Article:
W3C home > Mailing lists > Public > public-lod@w3.org > April 2011

Linked Data, Blank Nodes and Graph Names

From: Nathan <nathan@webr3.org>
Date: Thu, 07 Apr 2011 18:45:55 +0100
Message-ID: <4D9DF853.2030406@webr3.org>
To: Linked Data community <public-lod@w3.org>
Hi All,

To cut a long story short, blank nodes are a bit of a PITA to work with, 
they make data management more complex, new comers don't "get" them 
(lest presented as anonymous objects), and they make graph operations 
much more complex than they need be, because although a graph is a set 
of triples, you can't (easily) do basic set operations on non-ground 
graphs, which ultimately filters down to making things such as graph 
diff, signing, equality testing, checking if one graph is a super/sub 
set of another very difficult. Safe to say then, on one side of things 
Linked Data / RDF would be a whole lot simpler without those blank nodes.

It's probably worth asking then, in a Linked Data + RDF environment:

- would you be happy to give up blank nodes?

- just the [] syntax?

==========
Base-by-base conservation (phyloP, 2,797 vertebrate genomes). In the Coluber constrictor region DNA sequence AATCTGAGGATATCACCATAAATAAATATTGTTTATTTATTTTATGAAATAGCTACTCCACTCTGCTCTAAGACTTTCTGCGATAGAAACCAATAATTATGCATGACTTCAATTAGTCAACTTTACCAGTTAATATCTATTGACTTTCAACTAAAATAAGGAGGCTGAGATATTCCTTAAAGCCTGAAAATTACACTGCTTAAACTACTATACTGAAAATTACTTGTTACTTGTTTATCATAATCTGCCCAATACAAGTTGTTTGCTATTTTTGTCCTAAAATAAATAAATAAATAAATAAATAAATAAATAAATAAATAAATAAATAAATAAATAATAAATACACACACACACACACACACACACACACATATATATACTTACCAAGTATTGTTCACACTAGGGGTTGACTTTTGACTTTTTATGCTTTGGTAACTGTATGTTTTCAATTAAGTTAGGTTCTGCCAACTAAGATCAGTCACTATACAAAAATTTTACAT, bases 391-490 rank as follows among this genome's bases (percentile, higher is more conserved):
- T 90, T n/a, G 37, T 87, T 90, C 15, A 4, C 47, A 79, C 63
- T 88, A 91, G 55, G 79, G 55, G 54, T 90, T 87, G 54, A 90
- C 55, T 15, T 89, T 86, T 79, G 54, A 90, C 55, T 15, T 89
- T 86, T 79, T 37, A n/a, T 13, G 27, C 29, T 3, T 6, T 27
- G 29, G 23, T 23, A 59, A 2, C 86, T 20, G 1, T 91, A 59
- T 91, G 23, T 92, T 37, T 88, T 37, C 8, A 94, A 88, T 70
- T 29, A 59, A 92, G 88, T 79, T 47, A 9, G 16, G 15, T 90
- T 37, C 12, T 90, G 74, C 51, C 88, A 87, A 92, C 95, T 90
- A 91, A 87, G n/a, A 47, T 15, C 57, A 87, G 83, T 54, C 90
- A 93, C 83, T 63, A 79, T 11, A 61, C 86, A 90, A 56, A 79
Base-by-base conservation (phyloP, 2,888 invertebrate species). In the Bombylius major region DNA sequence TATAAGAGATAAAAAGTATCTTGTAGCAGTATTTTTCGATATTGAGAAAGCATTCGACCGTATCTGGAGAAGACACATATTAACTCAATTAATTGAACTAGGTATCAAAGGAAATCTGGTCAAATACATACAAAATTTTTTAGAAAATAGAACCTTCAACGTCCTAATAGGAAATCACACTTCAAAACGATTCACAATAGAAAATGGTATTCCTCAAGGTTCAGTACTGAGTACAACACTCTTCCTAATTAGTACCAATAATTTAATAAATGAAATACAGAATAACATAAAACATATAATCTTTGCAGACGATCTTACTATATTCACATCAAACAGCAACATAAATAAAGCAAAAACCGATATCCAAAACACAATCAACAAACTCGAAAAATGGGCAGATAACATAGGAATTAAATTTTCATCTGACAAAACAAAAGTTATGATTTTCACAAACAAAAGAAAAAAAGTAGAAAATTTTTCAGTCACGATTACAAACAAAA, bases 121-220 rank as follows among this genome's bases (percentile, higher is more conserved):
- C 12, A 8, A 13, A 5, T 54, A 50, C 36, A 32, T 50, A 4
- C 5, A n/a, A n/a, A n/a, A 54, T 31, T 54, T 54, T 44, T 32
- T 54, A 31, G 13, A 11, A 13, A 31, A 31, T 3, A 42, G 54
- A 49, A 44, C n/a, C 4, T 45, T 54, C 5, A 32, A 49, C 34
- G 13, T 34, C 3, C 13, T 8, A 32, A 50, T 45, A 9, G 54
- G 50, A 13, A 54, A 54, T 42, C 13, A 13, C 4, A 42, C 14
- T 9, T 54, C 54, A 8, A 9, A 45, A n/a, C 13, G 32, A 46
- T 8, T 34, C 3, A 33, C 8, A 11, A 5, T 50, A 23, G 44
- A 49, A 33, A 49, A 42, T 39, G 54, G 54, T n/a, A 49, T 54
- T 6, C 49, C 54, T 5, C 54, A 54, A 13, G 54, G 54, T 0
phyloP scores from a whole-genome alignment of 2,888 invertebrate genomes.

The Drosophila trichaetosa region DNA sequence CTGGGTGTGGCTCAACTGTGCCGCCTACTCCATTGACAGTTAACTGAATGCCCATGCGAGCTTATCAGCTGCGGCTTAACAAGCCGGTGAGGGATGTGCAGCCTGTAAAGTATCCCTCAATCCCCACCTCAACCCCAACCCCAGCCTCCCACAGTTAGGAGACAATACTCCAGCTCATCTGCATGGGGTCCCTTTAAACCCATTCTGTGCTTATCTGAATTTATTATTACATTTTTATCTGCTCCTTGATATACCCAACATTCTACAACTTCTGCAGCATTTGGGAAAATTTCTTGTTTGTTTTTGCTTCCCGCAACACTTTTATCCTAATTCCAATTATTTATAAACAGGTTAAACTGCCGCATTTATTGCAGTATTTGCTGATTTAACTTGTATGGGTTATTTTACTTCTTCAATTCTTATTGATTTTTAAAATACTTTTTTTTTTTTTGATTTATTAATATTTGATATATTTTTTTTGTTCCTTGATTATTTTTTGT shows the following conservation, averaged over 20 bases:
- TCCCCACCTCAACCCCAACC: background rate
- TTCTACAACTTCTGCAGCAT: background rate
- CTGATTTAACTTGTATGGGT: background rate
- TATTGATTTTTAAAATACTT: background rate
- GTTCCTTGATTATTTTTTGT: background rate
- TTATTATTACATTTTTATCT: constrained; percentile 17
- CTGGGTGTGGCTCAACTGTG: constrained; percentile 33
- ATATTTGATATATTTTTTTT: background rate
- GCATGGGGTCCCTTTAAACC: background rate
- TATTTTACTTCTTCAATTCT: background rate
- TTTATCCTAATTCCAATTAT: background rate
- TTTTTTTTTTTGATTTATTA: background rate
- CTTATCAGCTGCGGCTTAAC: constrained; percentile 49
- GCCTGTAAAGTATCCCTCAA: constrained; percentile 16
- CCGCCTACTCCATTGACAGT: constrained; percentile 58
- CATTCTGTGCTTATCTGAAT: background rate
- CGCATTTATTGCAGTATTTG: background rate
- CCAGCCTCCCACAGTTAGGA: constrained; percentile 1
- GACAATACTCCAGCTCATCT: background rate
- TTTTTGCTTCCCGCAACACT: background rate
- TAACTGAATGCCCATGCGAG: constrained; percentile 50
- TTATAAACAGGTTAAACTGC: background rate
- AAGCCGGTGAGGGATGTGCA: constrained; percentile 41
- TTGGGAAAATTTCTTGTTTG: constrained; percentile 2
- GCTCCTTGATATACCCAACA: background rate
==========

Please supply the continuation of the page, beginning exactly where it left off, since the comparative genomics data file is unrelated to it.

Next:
- do you always have a "name" for your graphs? (for instance when 
published on the web, the URL you GET, and when in a store, the ?G of 
the quad?

I'm asking because there are multiple things that could be done:

1) change nothing

2) remove blank nodes from RDF

3) create a subset of RDF which doesn't have blank nodes and only deals 
with ground graphs

4) create a subset of RDF which does have a way of differentiating blank 
nodes from URI-References, where each blank node is named persistently 
as something like ( graph-name , _:b1 ), which would allow the subset to 
be effectively "ground" so that all the benefits of stable names and set 
operations are maintained for data management, but where also it can be 
converted (one way) to full RDF by removing those persistent names.

Generally, this thread perhaps differs from others, by suggesting that 
rather than changing RDF, we could layer on a set of specs which cater 
for all linked data needs, and allow that linked data to be considered 
as full RDF (with existential) when needed.

It appears to me, that if most people would be prepared to make the 
trade off of loosing the [ ] syntax and anonymous objects such that you 
always had a usable name for each thing, and were prepared to modify and 
upgrade tooling to be able to use this not-quite-rdf-but-rdf-compatible 
thing, then we could solve many real problems here, without changing RDF 

That said, it's a trade-off, hence, do the benefits outweigh the cost 
for you?


Received on Thursday, 7 April 2011 17:46:57 UTC

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